/ nodejs

Async / Await in Node.js

The Async / Await functionality introduced into Node.js in v7.10.0 is legitimately a godsend. The Async / Await paradigm works with promises to do exactly what the paradigm implies. It will asynchronously call the function and await it's response before continuing on with the rest of the function. Previously, you could do this with promise chaining. Passing results from one promise to the next. Where this issue fell apart is when you needed to use the result of Promise 1 in Promise 4. You would need to somehow pass the result of Promise 1 through Promises 2 and 3 in order to use them in promise 4.

Here's an example of a relatively easy to read chain of promises that I use in a production application to generate a user's timesheet.

function getTimesheet(user, date, offset) {
  return new Promise((resolve, reject) => {
    getCompanyConfig(user)
      .then((result) => {
        return getTimesheetObject(result.config, result.user, date, offset);
      })
      .then((timesheetObject) => {
        return executeTimesheetRequest(timesheetObject);
      })
      .then((timesheetBuffer) => {
        resolve(timesheetBuffer);
      })
      .catch((e) => {
        console.error(e);
        reject(e);
      });
  });
}

Imagine this with callback hell. I thought promises were delightful until async / await was introduced.Essentially this function takes in a user, the date they're requesting a timesheet for, and the timezone_offset (calculated from the request object as we're located in multiple timezones). The function returns a promise of a binary buffer of the excel-based timesheet report required for legacy systems and for sign off by managers and clients.

Now to refactor this as a beautiful async / await function!

async function getTimesheet(user, date, offset) {
  try {
      let config = await getCompanyConfig(user);
      let timesheetObject = await getTimesheetObject(config.config, config.user, date, offset);
      let buffer = await executeTimesheetRequest(timesheetObject);
      return buffer;
  } catch (e) {
    console.error(e);
    throw e;
  }
}

There we have it. The code is way more readable and flexible. If i needed to pass that configuration object into by executeTimesheetRequest() function then I could just do it instead of having to find inventive ways of chaining the config through the getTimesheetObject() function. I've even left this open enough to refactor the getcompanyConfig() function into two separate functions (as I originally intended) but had problems with returning the results of two promises to the getTimesheetObject() function.

In the first bit of code it is obvious that we need to do some extra work to get both the user and config object to chain into the next function.

Here is an example of my getCompanyConfig function that I'm going to also convert to async/await:

function getCompanyConfig(userId) {
  return new Promise((resolve, reject) => {
    User.findById(userId, {
      include: [models.Company]
    })
      .then((u) => {
        if (!exportConfiguration.templates[u.Company.name]) {
          console.error('No Configuration Avaialable for Company: ' + u.Company.name);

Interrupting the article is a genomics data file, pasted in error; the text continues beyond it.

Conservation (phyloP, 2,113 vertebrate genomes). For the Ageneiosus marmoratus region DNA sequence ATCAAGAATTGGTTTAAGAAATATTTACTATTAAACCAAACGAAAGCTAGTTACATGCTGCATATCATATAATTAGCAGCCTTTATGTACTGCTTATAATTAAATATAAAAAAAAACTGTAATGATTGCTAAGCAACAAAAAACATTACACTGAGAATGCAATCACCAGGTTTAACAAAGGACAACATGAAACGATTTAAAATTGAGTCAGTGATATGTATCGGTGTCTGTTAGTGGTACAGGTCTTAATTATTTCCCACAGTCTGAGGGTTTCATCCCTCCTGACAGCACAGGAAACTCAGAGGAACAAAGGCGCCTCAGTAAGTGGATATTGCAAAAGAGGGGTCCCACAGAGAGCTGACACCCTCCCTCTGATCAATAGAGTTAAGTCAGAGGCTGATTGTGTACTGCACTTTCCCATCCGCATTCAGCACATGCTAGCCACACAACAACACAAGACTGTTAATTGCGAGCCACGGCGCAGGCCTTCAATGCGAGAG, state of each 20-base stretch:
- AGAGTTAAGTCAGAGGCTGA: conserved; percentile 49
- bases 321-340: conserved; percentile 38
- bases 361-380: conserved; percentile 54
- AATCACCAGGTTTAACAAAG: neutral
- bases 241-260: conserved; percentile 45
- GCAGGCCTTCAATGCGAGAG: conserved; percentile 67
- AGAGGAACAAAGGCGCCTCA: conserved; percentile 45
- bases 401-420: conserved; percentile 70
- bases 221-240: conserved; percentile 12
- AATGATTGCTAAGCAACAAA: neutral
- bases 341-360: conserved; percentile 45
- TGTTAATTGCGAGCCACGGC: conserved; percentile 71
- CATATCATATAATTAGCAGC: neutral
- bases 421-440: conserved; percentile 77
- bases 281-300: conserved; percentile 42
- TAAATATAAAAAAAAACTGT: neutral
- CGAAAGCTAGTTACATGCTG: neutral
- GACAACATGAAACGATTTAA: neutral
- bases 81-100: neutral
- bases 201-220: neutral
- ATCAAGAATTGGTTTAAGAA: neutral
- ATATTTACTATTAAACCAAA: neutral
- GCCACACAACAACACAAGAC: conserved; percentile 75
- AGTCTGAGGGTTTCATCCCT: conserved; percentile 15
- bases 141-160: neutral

reject(new Error('No Configuration available for company: ' + u.Company.name));
        } else {
          resolve({
            user: u,
            config: exportConfiguration.config
          });
        }
      })
      .catch((e) => {
        console.error('Error Finding User');
        reject(e);
      })
  });
}

It's pretty verbose and a touch confusing.

async function getCompanyConfig(userId) {
  try {
    let user = await User.findById(userId, {include:[models.Company]});
    if (!exportConfiguration.templates[user.Company.name]) {
      throw new Error('No Template Available for Company: '+u.Company.name);
    }
    return {
      user: user,
      config: exportConfiguration.config
    }
  } catch (e){
    throw e;
  } 
}

Smaller. Tighter. Cleaner. I can now also break this into two smaller functions that return more meaningful things. 1 - The getUser function and the getCompanyConfig function which will return ONLY the user information and the company information as required.

First we'll take the user definition out of the getCompanyConfig controller and put it in the getTimesheet function. Then we will adjust our getCompanyConfig function to only handle validating and returning the configuration object.

async function getTimesheet(userId, date, offset) {
  try {
    let user = await User.findById(userId, { include: [models.Company] });
    let config = await getCompanyConfig(user.Company.name);
    let timesheetObject = await getTimesheetObject(config, user, date, offset);
    let buffer = await executeTimesheetRequest(timesheetObject);
    return buffer;
  } catch (e) {
    console.error('Error Retreiving Timesheet', e);
    throw e;
  }
}
async function getCompanyConfig(companyName) {
  try {
    if (!exportConfiguration.templates[companyName]) {
      throw new Error('No Template Available for Company: ' + u.Company.name);
    }
    return exportConfiguration.config;
  } catch (e) {
    throw e;
  }
}

There we have it.

The Async / Await functionality has made this small portion of code WAY more readable and way more maintainable. I can now have functions handle specific actions and I can successfully handle the behaviour in a way that feels more synchronous but while not blocking the event loop.

Hopefully this has inspired you to give it a go!